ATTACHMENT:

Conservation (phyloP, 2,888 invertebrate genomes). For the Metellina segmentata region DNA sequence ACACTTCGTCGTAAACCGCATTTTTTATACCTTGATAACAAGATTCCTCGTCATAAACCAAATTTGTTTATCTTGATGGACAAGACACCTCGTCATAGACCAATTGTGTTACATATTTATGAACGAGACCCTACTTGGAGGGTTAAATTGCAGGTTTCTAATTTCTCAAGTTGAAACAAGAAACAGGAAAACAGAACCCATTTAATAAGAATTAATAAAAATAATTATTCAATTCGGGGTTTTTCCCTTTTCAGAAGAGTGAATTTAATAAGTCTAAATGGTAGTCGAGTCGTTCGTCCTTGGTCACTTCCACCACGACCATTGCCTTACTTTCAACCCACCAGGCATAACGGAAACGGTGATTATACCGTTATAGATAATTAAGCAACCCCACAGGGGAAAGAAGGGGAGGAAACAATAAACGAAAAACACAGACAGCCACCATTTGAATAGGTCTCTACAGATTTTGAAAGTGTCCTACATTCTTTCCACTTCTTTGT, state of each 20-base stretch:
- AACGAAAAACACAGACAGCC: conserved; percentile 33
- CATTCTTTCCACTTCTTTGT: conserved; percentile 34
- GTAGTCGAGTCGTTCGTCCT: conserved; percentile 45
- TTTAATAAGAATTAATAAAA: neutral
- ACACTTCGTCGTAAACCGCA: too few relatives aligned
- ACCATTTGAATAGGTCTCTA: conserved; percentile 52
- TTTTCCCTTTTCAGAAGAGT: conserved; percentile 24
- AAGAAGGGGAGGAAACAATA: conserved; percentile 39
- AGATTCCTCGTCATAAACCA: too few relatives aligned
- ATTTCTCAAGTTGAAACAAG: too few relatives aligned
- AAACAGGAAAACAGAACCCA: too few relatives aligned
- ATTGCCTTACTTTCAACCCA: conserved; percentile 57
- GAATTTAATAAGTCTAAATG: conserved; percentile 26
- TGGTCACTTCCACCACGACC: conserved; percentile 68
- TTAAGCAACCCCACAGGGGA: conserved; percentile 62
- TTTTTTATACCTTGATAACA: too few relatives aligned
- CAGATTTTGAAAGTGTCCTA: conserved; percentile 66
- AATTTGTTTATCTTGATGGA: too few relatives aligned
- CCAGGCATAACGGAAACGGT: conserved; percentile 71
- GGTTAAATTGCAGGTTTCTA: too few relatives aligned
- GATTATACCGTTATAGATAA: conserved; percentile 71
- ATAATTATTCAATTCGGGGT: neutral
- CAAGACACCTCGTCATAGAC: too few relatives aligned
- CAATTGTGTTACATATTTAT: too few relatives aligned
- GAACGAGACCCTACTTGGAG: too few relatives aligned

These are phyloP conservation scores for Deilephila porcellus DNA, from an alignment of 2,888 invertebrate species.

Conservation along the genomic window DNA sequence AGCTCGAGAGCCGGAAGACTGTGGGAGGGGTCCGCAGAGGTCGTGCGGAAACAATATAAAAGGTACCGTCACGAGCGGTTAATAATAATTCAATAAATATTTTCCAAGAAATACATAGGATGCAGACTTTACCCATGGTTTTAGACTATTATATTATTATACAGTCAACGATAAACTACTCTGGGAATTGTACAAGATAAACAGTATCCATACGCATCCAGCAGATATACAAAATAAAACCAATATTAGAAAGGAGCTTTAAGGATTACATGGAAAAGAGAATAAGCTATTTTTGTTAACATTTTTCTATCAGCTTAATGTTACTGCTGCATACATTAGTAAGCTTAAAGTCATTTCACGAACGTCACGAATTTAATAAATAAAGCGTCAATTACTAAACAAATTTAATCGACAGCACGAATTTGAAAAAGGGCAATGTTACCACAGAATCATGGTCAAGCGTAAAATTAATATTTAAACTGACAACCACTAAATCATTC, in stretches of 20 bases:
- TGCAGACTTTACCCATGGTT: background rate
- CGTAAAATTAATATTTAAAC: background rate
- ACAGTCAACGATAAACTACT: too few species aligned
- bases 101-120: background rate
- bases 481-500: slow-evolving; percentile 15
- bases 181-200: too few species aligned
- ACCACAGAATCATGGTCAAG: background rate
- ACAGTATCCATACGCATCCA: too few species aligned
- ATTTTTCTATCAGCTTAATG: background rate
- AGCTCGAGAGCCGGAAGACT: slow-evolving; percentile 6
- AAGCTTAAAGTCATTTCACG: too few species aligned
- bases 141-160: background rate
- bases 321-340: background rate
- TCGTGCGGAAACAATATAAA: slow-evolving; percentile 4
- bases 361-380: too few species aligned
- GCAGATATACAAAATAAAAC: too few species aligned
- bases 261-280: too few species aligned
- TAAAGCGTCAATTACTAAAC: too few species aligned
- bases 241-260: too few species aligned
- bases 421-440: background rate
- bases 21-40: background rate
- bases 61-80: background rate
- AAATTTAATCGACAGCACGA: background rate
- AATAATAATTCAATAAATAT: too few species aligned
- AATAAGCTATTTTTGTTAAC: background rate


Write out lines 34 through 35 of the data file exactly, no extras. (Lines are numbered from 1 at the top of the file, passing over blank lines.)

- bases 181-200: too few species aligned
- ACCACAGAATCATGGTCAAG: background rate